“Who measures the quality of university research?”
When you are short-listing universities that you are interested in attending, you should pay keen attention to the quality of a university’s research. It might not initially make sense if you are looking at undergraduate degrees, but the quality of a university’s research can have a big effect on the course you take.
The universities that product the best research in their field develop good reputations amongst employers and the scientific community and as such, degrees from these universities carry a great deal of prestige. Selecting a university that enjoys a good reputation for your studies can often therefore have a big impact on your future career.
Not only that, but universities that produce the highest quality research also often employ the most qualified people in the respective fields. This means that you have access to the best minds as your teachers. Your course-mates are likely to have been attracted by the quality of teaching available, so by choosing a university that produces high quality research, your peers will quite possibly be capable themselves of producing work to a high level of quality.
A final benefit of attending a university that is well regarded for its research quality is that it is likely to boast the best and latest facilities in its field. Having access to high quality facilities, teaching and being surrounded by capable peers should make attending a university that produces high quality research very attractive. So how do you judge the quality of the universities research?
Different bodies have been established around the world to monitor research quality, and these are a good place to start.
In the UK, until the 2008 an exercise known as the Research Assessment Exercise (RAE) was carried out approximately every five years. This has now been succeeded by the Research Excellence Framework (REF). The goal of the RAE, and subsequently the REF, is to establish methods to assess (and compare) the research of British higher education institutions.
REF is due for completion in 2014 but the results are not yet published. Information is available from the 2008 RAE, and many universities published the findings on their own websites. Search websites of UK universities you are interested in for terms like ‘research excellence’ or ‘RAE’ and you are likely to find the information you need. For your reference, the RAE quality profiles use a quality scale with four rankings, the top being 4*. This stood for ‘Quality that is world-leading in terms of originality, significance and rigour.’ Read more at the RAE website.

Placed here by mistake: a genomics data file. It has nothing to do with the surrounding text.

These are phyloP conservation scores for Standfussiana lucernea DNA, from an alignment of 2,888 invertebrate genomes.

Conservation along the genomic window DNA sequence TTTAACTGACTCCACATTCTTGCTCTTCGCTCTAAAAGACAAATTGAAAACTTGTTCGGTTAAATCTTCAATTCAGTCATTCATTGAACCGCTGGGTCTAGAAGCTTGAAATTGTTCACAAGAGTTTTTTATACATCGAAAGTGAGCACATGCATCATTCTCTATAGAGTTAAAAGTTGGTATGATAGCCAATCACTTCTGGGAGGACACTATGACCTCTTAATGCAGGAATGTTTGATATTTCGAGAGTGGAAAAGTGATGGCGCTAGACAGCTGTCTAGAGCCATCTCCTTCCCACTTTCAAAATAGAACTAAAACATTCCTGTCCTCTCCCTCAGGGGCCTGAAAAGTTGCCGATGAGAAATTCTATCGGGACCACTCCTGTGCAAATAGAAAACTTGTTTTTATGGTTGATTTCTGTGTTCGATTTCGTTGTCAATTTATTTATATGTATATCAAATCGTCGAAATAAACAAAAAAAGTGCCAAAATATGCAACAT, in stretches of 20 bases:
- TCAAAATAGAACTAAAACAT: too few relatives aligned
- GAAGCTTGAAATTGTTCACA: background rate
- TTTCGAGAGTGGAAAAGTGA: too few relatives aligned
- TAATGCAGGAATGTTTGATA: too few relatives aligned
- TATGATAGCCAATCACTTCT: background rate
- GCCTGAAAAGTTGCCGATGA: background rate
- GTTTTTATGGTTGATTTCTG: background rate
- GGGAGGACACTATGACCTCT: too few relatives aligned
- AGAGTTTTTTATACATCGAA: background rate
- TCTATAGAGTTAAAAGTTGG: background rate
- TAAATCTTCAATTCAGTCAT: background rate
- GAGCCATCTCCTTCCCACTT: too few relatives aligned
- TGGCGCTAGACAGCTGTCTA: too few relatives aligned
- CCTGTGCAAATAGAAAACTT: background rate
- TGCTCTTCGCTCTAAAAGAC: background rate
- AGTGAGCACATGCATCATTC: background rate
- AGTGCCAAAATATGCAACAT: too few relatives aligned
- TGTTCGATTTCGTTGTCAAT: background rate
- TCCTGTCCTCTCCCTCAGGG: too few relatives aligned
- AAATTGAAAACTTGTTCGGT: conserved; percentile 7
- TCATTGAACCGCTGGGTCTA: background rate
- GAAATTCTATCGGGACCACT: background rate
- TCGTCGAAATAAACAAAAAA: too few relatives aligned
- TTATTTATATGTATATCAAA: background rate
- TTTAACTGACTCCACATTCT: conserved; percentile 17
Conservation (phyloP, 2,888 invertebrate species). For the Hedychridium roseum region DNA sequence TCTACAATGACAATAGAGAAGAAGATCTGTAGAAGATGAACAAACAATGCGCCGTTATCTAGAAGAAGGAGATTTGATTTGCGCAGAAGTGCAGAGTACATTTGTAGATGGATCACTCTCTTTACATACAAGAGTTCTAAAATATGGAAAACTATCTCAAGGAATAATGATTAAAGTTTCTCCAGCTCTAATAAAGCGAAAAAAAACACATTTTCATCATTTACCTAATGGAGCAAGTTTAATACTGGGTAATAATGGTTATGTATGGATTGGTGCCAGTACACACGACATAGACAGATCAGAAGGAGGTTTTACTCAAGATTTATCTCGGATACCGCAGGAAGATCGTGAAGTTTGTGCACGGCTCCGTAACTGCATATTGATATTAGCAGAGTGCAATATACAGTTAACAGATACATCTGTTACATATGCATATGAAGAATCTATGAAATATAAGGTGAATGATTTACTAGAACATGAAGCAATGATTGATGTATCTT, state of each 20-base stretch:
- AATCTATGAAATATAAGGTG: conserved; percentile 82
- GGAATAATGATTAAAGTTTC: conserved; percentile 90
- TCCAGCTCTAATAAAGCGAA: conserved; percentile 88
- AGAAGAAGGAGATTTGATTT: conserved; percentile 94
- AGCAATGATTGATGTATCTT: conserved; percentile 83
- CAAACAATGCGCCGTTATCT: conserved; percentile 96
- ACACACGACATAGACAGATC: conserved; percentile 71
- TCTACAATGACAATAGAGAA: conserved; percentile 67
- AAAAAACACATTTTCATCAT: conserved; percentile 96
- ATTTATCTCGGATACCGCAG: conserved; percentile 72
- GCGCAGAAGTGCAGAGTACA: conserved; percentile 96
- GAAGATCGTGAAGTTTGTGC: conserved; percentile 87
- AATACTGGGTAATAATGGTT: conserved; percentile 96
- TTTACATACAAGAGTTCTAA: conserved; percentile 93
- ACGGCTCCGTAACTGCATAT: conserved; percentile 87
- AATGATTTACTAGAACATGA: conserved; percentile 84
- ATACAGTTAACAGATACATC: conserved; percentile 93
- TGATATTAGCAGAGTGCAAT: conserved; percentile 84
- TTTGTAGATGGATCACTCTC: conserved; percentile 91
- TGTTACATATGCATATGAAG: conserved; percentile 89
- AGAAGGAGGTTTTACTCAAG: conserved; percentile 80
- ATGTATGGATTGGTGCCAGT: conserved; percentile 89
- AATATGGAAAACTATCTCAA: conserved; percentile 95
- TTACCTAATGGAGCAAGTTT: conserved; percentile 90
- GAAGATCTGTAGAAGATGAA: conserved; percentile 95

If you are considering studying in Germany then the research rating to look at is the new ‘Forschungsrating’. This rating system has been developed over eight years and was initially trialled over four subjects areas including chemistry, electrical engineering, sociology and British and American studies. Keep track of the developments at the Wissenschaftsrat (The German Council of Science and Humanities) website.
In the Netherlands, the Royal Netherlands Academy of Arts and Sciences runs the Standard Evaluation Protocol, more of which can be read about on their website and it Italy, the Ministry of Education, University and Research runs ANVUR, the National Agency for the Evaluation of University and Research.
At present, the new German Forschungsrating and Dutch SEP do not make results available in the form of easy comparison tables, but Australia’s Excellence in Research for Australia (ERA) programme does make results available by university, which helps you as a student to view and compare results.
These research quality assessment methodologies do suffer from criticism, such as suggestions that many research publications were ignored by the RAE process due to researcher contract status. Furthermore, it has been proposed that the REF process could potentially discourage research that may take the form of long term projects and instead favour the production of many shorter research articles. The administration burden of such ratings are not usually appreciated by academic staff, as highlighted by the scrapping of the Agency for Research and Higher Education (AERES) in France, to be replaced by a system employing simpler procedures.
It is also possible to use traditional university rankings to help assess the respective strengths in research of institutions worldwide. One of the most influential rankings to review is the Academic Ranking of World Universities (ARWU), which is sometimes referred to as the Shanghai Ranking. This ranking is backed by the Chinese government as a method of benchmarking worldwide institutions, giving Chinese institutions clear targets of research quality to aim for. As the rankings are largely research-driven they are a good way of comparing the research strengths of institutions. Read more at the ARWU website.
Another prestigious worldwide university ranking is the Times Higher Education World University Rankings. This ranking system uses 13 performance indicators, which themselves are grouped into five areas. The research area of the ranking counts towards 30% of the overall ranking score and measures volume, income and reputation of a universities research. You can view the THE 2014-2015 rankings here. To view how each university performs on research alone, click on a provider. The top ranking university overall, California Institute of Technology (Caltech), scores 98.1 for its research quality.
So there we have it, if you haven’t yet considered looking at the research prowess of institutions you are looking at, try finding out how they fare in the various research assessments or rankings – especially in the subject area in which you choose to study. It may not be the defining statistic that seals your decision, but it could have a large influence on your study experience.
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